Where is Putin? Russian President Absent on World Cup Football
Where is Putin? Russian President Absent on World Cup Football. It may have already been noticed by the attentive television viewer: the absence of Vladimir Putin on the World Cup in his Russia.
Putin was present at the opening match against Saudi Arabia (5-0), but since then he was no longer seen at the World Cup.
There is no unambiguous explanation for Putin’s absence. The Russian president is known to be more of an ice hockey enthusiast, says Russia correspondent Martijn Smiers. “Putin does it himself, he sometimes comes on TV and always scores a goal.”
Anyway, Putin himself was missing in the exciting knockout match against Spain. Instead, he had sent his unpopular prime minister Dmitry Medvedev. “No one knows for sure, but the Russians I spoke to, suspected that Medvedev had been sent because the Kremlin thought Russia would lose the game,” Smiers says. “It would not be nice if Putin were there, and Putin would turn his head in. It was going to be a glorious evening for Russia.”
In fact, something else is playing in the background. The presence of Medvedev typifies the division of roles between both.
“The tsar is considered good in Russia, his nobles are bad,” says Smiers. “Putin, for example, was shining on the opening day of the World Cup, while Medvedev announced a sharp increase in the retirement age, and Medvedev was allowed to clean up the troop, which included the eighth final against Spain, although things went differently.”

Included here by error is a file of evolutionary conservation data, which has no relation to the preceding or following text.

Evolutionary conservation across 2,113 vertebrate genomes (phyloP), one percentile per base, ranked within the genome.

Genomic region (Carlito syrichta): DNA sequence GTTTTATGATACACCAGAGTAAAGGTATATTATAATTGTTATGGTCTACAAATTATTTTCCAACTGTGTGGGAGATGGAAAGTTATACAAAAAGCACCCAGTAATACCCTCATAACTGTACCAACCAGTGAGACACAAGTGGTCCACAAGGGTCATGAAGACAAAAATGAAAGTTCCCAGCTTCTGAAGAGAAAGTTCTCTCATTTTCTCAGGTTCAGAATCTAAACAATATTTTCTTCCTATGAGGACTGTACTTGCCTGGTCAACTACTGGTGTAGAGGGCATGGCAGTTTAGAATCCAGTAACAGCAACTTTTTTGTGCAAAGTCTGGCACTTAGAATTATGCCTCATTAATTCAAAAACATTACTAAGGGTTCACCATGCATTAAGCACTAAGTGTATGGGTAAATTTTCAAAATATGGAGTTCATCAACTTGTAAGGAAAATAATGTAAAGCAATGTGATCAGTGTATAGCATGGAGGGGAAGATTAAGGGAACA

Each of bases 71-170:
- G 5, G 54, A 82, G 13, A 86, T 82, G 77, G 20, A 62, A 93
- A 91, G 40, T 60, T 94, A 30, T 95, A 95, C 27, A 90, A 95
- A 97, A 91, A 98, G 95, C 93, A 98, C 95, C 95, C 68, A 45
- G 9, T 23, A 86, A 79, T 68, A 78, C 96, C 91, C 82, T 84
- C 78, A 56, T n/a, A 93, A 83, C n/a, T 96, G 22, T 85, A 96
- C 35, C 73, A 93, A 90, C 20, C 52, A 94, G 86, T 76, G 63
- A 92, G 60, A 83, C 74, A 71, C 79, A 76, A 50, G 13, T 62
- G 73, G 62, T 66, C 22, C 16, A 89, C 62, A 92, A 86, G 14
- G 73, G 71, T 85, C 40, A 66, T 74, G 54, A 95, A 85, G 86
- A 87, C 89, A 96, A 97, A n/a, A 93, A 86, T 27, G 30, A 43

In any case, it has zero to do with the negative attention paid to Russia, for example, to the poisoning of double spy Sergej Skripal or the involvement in the MH17 disaster. “That does not play a role,” says Smiers. “Putin thinks that Russia does not have to be ashamed of anything.”
And then there are also Kremlin watchers who say: Putin has been president for so long, he is a bit faint. Smiers thinks that that is not too bad. “It is not that Putin has disappeared, he does come on television with other presidential duties, maybe he likes it that way.”
“I honestly do not think that the Dutch prime minister or king would be present at every group match if the World Cup were organised in the Netherlands,” says Smiers. “That’s nothing else here.”
Putin may well go to the quarterfinals against Croatia. His spokesman says it is not yet known. “In any case, it is incredibly good that Russia (70th on the FIFA world rankings) is in the quarterfinals, given their performance in recent years,” says Smiers. “Maybe Putin will find it an honour to be present.”